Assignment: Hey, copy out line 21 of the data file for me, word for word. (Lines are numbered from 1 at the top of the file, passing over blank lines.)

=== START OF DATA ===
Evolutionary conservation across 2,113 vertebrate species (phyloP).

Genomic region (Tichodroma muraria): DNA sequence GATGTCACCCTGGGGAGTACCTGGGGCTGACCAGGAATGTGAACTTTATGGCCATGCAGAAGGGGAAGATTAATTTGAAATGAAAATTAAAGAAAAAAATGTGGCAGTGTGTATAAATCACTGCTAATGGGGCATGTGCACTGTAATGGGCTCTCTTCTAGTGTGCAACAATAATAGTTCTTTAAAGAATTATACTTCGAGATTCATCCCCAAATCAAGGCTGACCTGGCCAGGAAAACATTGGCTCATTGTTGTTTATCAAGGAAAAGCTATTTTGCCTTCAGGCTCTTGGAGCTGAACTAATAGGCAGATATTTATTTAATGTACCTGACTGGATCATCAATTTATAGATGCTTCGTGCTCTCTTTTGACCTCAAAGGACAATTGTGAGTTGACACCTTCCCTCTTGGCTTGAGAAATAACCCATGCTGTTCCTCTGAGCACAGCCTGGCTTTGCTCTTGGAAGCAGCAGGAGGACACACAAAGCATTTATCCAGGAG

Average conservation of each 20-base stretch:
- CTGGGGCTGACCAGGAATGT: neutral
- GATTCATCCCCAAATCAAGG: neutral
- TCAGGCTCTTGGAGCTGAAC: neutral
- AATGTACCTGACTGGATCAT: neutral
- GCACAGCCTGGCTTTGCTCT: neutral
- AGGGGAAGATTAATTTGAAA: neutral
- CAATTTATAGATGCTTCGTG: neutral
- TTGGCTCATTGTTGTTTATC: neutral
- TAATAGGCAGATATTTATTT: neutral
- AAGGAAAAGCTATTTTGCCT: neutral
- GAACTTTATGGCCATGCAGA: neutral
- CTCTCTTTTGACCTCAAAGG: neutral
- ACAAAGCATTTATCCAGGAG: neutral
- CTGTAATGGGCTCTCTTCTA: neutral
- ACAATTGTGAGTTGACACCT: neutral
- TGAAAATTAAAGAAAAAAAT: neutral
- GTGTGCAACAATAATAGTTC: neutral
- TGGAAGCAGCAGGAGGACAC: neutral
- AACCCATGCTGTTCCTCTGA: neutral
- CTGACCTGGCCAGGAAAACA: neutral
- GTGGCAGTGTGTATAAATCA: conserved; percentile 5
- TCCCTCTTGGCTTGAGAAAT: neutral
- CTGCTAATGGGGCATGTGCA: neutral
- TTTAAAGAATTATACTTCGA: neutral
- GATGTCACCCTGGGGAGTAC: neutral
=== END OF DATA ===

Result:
- TGGAAGCAGCAGGAGGACAC: neutral